Researchers say providing one hour of social activities can reduce agitation levels and improve dementia patients’ quality of life.

Finding a silver-bullet cure for dementia may still be years or decades away, but researchers have found evidence that simple social interaction may go a long way to ease certain symptoms of the disease.

A new study published today in PLOS One states that socially interacting with a person with dementia for just one hour per week can significantly improve their quality of life and reduce agitation levels.

Researchers from the University of Exeter Medical School studied 69 nursing homes in the United Kingdom to see if a new program focused on patient-centered care could improve patients’ quality of life.

This type of treatment may be key in the future due to an aging population in countries such as the United Kingdom and the United States.

Dr. Maria Carney, a geriatrician and chief of the division of geriatric and palliative care medicine at Northwell Health in New York, said she’s seen firsthand more and more elderly patients becoming isolated and, as a result, unhealthy.

“This becomes a cycle — isolation, loneliness, depression, illness — that we’re seeing more and more, and it’s been well-documented,” she told Healthline.

In this study, researchers wanted to see if patients’ reported agitation levels could be diminished by having more social interaction.

Agitation is a common symptom among people with dementia. It can significantly decrease a person’s quality of life.

Professor Clive Ballard, a pro-vice-chancellor at the University of Exeter Medical School who led the research, said past studies have determined that people with dementia get just two minutes per day of social interaction.

“Our approach improves care and saves money,” Ballard said in a statement. “We must roll out approaches that work to do justice to some of the most vulnerable people in society.”

As the population in many Western countries rise, experts have also been looking for ways to ease a variety of dementia symptoms by methods that don’t always involve medication.

In the United States, approximately 64 percent of people receiving Medicare in nursing homes have dementia, according to the study authors.

Alzheimer’s disease, the most common form of dementia, is expected to rise to 16 million by 2050 from about 5 million today, according to the Alzheimer’s Association.

Ballard and the other researchers had about half of the nursing homes take part in the WHELD (Improving Well-Being and Health for People with Dementia) trial.

This trial focuses on training “patient-centered care” techniques to people working with dementia patients, and seeing how the patients fare.

This training included planning out care plans and providing “tailored, structural social activities” for each patient. The goal is to provide 60 minutes of social activity per week for each person.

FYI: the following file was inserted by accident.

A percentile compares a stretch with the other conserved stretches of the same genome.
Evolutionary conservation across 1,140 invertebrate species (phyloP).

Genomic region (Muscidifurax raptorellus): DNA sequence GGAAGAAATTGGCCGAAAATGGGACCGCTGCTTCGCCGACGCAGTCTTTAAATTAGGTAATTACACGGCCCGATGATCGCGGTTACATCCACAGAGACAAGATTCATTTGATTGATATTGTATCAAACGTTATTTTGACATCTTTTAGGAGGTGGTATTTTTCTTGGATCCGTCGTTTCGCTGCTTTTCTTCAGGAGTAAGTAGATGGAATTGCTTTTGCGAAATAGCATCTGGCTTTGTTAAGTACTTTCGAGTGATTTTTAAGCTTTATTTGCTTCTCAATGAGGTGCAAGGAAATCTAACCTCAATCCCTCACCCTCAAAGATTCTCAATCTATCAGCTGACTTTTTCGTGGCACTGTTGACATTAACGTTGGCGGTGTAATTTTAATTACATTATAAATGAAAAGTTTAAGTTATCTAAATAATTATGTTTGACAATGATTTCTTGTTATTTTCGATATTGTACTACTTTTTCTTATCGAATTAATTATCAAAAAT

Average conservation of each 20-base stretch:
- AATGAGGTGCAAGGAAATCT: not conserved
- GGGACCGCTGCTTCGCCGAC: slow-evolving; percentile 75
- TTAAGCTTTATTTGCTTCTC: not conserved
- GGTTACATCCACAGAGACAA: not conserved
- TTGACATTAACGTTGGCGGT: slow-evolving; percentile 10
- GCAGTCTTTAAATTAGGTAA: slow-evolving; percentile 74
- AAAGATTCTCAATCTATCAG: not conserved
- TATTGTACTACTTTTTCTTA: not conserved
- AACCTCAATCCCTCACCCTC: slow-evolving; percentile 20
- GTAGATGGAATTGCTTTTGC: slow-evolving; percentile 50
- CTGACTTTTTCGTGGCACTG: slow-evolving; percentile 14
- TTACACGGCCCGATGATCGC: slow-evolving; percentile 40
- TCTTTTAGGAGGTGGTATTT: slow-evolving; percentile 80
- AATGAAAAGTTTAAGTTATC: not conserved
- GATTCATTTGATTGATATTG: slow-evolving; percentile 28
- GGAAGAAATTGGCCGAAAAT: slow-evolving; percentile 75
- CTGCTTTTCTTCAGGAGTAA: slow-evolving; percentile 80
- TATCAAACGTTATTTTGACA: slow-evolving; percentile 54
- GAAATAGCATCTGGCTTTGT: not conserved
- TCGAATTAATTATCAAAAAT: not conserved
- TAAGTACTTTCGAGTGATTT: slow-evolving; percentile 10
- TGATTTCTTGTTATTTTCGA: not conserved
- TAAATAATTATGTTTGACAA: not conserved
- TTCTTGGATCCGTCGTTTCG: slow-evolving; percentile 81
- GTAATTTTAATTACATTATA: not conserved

Staff members were also given more information about the effects of antipsychotic medication and how to better understand the needs of distressed or agitated patients.

In total, there were 640 patients still in the study at the nine-month mark. The United Kingdom’s National Institute for Health Research funded the study.

The researchers found that these patients — who had at least an hour of social activity per week — had lower rates of agitated behaviors as reported by their caregivers.

They also had better quality of life as measured by a questionnaire and fewer neuropsychiatric symptoms.

Costs were also lower in institutions that used WHELD intervention. However, the team didn’t find lower usage of antipsychotic medication in the group that was in the WHELD nursing homes.

Doug Brown, PhD, director of research and development at the Alzheimer’s Society, which helped collaborate on this study, said in a statement that it’s “vital that staff have the right training to provide good quality dementia care.”

“A person-centered approach takes into account each individual’s unique qualities, abilities, interests, preferences and needs,” Brown said in a statement. “This study shows that training to provide this type of individualized care, activities, and social interactions can have a significant impact of the well-being of people living with dementia in care homes. It also shows that this kind of effective care can reduce costs, which the stretched social care system desperately needs.”

Carney said this study adds to research proving how critical social interaction can be, especially for elderly people.

“I think it’s a nice study in that it shows how an educational intervention can impact patient care significantly and quality life,” she said.

Carney added that this WHELD intervention also points to a different method for helping patients, aside from the traditional medicated methods.

“We’re so established to give a pill or do a procedure,” she said.

Carney noted this method of more interaction with patients could be beneficial in part because it could be replicated quickly. Unlike a new pill, it doesn’t have to be subject to approval from the U.S. Food and Drug Administration.

“For those individuals with needs, if they’re in a skilled nursing facility… it can almost be an environment to thrive in if they’re having social interaction,” she said. “We are social beings.”